While hiking with a friend on South Mountain on Sunday, we noticed a cave-like formation on the bank of a wash. We’d seen a few other small caves, but something was different about this one. At first glance it resembled a rib cage. Curiosity got the best of me, so I stepped closer for a better view. When I realized what it was, it took my breath away. Within the dark, small space, a most beautifully constructed honeycomb was situated. I thought of stalactites and stalagmites as I peered at both its symmetry and asymmetry. I wondered how long it had taken the bees to create this complex, practical work of art.
At first it seemed abandoned, and we wondered about the large rocks that were placed or thrown near the opening. As we looked closer, we did notice a few bees in the vicinity. We decided it was best to leave the bees to their wax colony. Once we headed on down the trail, we both commented that our childhood experiences trained us to pay attention to unusual sights in nature. What enabled that to happen was a finely developed sense of curiosity.
Over the years I’ve appreciated all of the totally random, unique parts of life I know about because I’ve been a teacher. Working with children has forced me to utilize my curiosity and turn it into creativity. It’s also helped me make connections and help my students do the same. The writer, Elizabeth Gilbert, has this to say about curiosity: “Curiosity is an impulse that just taps you on the shoulder very lightly and invites you to turn your head a quarter of an inch and look a little closer at something that has intrigued you…Sometimes following your curiosity will lead you to your passion. Sometimes it won’t, and then guess what? That’s still totally fine. You’ve lived a life following your curiosity. You’ve created a life that is a very interesting thing, different from anybody else’s. And your life itself then becomes the work of art, not so much contingent upon what you produced, but about a certain spirit of being that I think is a lot more interesting and also a lot more sustainable.”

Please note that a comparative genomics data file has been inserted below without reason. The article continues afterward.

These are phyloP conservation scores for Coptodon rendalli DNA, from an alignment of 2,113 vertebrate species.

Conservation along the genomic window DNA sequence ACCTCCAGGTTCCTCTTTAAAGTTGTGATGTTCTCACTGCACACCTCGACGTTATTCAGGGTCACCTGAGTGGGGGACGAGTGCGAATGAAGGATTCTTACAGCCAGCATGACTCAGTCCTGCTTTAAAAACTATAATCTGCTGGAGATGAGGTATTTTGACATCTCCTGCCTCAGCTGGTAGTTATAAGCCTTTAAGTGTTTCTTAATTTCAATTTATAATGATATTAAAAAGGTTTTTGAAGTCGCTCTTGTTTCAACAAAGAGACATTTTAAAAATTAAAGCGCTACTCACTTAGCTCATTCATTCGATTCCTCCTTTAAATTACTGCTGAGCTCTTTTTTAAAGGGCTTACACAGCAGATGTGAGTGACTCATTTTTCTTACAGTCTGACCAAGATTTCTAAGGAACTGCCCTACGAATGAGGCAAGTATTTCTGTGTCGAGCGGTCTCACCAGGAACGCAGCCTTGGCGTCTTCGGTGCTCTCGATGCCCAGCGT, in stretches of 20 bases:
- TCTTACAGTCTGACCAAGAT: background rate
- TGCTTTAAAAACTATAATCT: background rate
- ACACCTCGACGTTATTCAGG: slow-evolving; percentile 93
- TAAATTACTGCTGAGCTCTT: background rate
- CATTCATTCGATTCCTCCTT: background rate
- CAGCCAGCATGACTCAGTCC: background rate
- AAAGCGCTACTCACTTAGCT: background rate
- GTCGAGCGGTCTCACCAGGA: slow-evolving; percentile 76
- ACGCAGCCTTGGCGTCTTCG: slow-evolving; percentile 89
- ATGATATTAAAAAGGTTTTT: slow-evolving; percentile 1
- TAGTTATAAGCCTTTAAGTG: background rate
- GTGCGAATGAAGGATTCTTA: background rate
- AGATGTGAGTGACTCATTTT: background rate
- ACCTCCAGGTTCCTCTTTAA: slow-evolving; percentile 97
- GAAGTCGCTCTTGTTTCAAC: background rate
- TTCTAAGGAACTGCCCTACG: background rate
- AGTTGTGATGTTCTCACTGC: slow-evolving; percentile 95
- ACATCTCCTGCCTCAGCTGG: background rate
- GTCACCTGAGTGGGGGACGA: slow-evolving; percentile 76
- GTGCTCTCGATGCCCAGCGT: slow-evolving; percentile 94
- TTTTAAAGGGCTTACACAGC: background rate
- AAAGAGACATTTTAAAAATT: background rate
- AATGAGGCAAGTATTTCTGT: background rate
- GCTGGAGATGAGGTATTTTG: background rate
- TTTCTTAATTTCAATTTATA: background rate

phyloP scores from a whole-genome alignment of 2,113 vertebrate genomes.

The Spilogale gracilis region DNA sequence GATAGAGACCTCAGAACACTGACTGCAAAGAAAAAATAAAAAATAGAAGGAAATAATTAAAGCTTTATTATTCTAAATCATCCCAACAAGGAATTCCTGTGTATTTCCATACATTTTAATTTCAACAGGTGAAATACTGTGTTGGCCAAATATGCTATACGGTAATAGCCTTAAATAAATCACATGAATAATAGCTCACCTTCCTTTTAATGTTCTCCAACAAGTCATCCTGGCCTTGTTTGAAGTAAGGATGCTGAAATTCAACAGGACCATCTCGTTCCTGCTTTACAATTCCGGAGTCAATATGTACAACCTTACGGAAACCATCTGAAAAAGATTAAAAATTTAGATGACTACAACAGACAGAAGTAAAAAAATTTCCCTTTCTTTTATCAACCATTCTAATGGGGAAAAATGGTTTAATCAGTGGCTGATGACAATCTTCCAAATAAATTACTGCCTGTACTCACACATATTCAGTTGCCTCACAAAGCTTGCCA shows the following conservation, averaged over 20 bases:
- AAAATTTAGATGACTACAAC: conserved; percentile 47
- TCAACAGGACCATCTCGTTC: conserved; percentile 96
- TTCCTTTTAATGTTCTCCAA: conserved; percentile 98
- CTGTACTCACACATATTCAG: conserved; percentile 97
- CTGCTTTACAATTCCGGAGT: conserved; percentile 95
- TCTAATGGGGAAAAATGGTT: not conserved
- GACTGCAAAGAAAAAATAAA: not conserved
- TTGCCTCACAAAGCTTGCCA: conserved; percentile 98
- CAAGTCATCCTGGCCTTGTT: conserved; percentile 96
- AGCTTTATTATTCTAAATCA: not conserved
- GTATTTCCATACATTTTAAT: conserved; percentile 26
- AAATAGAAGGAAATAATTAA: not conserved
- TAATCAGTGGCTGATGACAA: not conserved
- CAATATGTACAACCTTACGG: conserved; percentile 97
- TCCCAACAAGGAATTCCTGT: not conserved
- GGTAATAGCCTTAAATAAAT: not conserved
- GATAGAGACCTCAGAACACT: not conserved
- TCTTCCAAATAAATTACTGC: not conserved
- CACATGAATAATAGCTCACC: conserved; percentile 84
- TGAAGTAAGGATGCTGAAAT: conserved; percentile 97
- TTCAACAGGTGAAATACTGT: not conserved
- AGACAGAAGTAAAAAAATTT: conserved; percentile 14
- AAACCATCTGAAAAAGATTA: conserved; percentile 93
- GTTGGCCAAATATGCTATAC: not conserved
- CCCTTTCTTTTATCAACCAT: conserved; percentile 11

As teachers at the Seed, we make it a priority to model curiosity for our students. We want the children in our care to grow up interested in the world, especially the natural world, and to have the confidence to ask questions. Furthermore, we want them to know their questions matter, then give them the tools to follow their curiosity to discover the answers for themselves.